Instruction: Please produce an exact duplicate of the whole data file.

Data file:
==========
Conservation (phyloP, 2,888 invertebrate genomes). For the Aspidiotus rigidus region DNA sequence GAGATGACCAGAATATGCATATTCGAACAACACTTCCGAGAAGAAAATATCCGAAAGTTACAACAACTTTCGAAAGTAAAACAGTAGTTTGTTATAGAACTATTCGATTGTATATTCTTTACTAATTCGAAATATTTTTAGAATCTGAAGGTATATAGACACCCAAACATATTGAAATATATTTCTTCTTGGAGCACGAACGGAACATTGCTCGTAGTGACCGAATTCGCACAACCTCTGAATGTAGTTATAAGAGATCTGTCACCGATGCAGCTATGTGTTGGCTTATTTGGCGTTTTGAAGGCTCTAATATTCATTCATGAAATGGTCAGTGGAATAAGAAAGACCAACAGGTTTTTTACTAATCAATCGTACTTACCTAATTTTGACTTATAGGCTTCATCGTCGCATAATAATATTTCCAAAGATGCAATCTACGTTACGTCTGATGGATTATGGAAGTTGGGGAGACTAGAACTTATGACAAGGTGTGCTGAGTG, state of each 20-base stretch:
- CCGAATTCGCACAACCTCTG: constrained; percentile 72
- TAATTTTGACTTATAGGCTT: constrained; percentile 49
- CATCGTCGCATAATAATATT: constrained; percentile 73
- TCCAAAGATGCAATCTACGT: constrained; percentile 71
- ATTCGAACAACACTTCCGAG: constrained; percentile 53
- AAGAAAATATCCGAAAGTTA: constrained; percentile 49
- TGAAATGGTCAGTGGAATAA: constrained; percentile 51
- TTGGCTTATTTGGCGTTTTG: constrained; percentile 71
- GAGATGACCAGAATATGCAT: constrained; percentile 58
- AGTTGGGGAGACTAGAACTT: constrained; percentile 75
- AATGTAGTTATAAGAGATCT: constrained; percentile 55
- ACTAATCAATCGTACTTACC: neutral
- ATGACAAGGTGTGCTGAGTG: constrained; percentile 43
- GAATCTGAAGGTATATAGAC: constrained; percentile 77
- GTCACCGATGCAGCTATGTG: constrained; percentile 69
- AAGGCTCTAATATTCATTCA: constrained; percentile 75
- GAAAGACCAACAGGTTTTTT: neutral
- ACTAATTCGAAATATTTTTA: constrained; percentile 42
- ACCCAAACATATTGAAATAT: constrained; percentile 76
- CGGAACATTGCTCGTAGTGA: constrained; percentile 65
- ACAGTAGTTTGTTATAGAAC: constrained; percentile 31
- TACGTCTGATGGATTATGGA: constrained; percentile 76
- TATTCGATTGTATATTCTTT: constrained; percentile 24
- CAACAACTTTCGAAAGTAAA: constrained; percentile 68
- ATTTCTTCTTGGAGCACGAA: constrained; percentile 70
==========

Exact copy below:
Conservation (phyloP, 2,888 invertebrate genomes). For the Aspidiotus rigidus region DNA sequence GAGATGACCAGAATATGCATATTCGAACAACACTTCCGAGAAGAAAATATCCGAAAGTTACAACAACTTTCGAAAGTAAAACAGTAGTTTGTTATAGAACTATTCGATTGTATATTCTTTACTAATTCGAAATATTTTTAGAATCTGAAGGTATATAGACACCCAAACATATTGAAATATATTTCTTCTTGGAGCACGAACGGAACATTGCTCGTAGTGACCGAATTCGCACAACCTCTGAATGTAGTTATAAGAGATCTGTCACCGATGCAGCTATGTGTTGGCTTATTTGGCGTTTTGAAGGCTCTAATATTCATTCATGAAATGGTCAGTGGAATAAGAAAGACCAACAGGTTTTTTACTAATCAATCGTACTTACCTAATTTTGACTTATAGGCTTCATCGTCGCATAATAATATTTCCAAAGATGCAATCTACGTTACGTCTGATGGATTATGGAAGTTGGGGAGACTAGAACTTATGACAAGGTGTGCTGAGTG, state of each 20-base stretch:
- CCGAATTCGCACAACCTCTG: constrained; percentile 72
- TAATTTTGACTTATAGGCTT: constrained; percentile 49
- CATCGTCGCATAATAATATT: constrained; percentile 73
- TCCAAAGATGCAATCTACGT: constrained; percentile 71
- ATTCGAACAACACTTCCGAG: constrained; percentile 53
- AAGAAAATATCCGAAAGTTA: constrained; percentile 49
- TGAAATGGTCAGTGGAATAA: constrained; percentile 51
- TTGGCTTATTTGGCGTTTTG: constrained; percentile 71
- GAGATGACCAGAATATGCAT: constrained; percentile 58
- AGTTGGGGAGACTAGAACTT: constrained; percentile 75
- AATGTAGTTATAAGAGATCT: constrained; percentile 55
- ACTAATCAATCGTACTTACC: neutral
- ATGACAAGGTGTGCTGAGTG: constrained; percentile 43
- GAATCTGAAGGTATATAGAC: constrained; percentile 77
- GTCACCGATGCAGCTATGTG: constrained; percentile 69
- AAGGCTCTAATATTCATTCA: constrained; percentile 75
- GAAAGACCAACAGGTTTTTT: neutral
- ACTAATTCGAAATATTTTTA: constrained; percentile 42
- ACCCAAACATATTGAAATAT: constrained; percentile 76
- CGGAACATTGCTCGTAGTGA: constrained; percentile 65
- ACAGTAGTTTGTTATAGAAC: constrained; percentile 31
- TACGTCTGATGGATTATGGA: constrained; percentile 76
- TATTCGATTGTATATTCTTT: constrained; percentile 24
- CAACAACTTTCGAAAGTAAA: constrained; percentile 68
- ATTTCTTCTTGGAGCACGAA: constrained; percentile 70